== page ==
Note: This is a political post. But as always, I shall remain as non-partisan as possible.
This year has been an interesting one for the romance genre. Between the romance genre being a source of comfort (and resistance) for readers in the aftermath of the 2016 election and the evolving conversation around consent and the role of the alpha male hero in romance that has only become more pronounced in the second half of the year as sexual harassment allegations dominated the headlines, I don’t think the genre has has been as talked about, within the community and outside of it.
But even a woman who, for some, embodies female empowerment, can be ill-informed about romance and the progress that has been made. Ironically, she compared the much-beloved genre to the tales of sexual harassment from the headlines, stating, “The whole romance novel industry is about women being grabbed and thrown on a horse and ridden off into the distance.”
Romance readers and authors, of course, did not take kindly to the comment. #RomancenovelsforHillary became a hashtag on Twitter. One author, Cecelia Mecca, wrote, “If you honestly believe a woman w/ a Ph.D. in education raised by a strong single mother would make a career writing literature that subjugates women, the only logical conclusion I can draw is that you haven’t read a romance novel lately.” Christopher Rice, while not calling out Hillary directly, wrote, “I continue to be astonished by the speed and ease with which those who have apparently never read a romance novel use the term ‘romance novels’ as a slur against pretty much anything they don’t like.” And both Lisa Kleypas and Maya Rodale wrote their own letters to her to her in major publications, through which they hoped to educate her about the value of romance for empowered women.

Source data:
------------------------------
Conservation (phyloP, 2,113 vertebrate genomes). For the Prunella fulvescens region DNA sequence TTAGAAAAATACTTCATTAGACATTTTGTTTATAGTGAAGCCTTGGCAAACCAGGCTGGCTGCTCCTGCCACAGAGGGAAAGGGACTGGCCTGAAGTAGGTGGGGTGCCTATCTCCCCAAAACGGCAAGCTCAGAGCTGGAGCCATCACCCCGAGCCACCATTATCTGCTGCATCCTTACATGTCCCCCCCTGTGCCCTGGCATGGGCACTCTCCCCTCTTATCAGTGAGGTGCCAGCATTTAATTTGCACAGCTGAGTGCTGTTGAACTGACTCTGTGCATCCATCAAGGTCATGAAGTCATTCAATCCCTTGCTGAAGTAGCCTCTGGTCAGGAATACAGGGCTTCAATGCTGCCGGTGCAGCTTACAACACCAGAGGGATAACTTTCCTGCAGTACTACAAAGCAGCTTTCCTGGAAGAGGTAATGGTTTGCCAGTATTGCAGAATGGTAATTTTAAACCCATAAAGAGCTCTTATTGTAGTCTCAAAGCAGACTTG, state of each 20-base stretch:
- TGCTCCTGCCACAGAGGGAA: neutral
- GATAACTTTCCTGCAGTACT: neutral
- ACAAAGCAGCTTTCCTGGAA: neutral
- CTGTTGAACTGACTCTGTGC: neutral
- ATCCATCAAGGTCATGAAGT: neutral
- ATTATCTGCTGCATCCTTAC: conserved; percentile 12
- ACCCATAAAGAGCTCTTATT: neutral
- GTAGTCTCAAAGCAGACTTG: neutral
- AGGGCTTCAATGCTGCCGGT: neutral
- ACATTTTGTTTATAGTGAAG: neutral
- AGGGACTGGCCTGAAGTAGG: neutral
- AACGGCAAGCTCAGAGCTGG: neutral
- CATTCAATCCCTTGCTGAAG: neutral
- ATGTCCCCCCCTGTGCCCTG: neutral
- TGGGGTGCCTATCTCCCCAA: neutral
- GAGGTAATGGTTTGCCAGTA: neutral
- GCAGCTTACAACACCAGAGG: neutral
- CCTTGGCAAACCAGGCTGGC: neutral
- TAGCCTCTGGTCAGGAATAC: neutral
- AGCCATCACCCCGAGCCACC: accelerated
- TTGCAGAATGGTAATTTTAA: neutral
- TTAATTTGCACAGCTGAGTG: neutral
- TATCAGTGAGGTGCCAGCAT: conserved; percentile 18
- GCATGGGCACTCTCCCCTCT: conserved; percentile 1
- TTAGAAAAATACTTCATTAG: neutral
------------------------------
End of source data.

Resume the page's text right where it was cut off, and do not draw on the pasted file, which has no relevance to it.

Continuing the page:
However, very mention of the name “Hillary Clinton” might get two reactions. Rodale declares herself a Clinton supporter in her piece, but whether you support her or not should not affect your opinion of her comments. People were quick to contradict Kleypas’ naming Clinton a romance heroine in the title of her piece, with one commenter stating, that she is “definitely not a romance heroine that I would want to read about. But not surprising that she is still casting blame all over the place.” Another commenter said, “That woman is only a heroine to un/undereducated fools. Her days outside lockup are numbered.” However, another injected some levity into the conversation, saying, “Dear H, so sorry your knight in shinning armor turned out to be an a-hole in tinfoil. But don’t be trying to brainwash our girls from ever knowing what a real prince is.”
But underneath the comedy of it all, this commenter may be right. Hillary wields influence as a political figure, and with the negative image of romance novels still lingering, a comment from someone with political power and/or media presence could further shift the public perception about romance novels, and keep people from discovering the truth about this wonderful genre that empowers both women and men.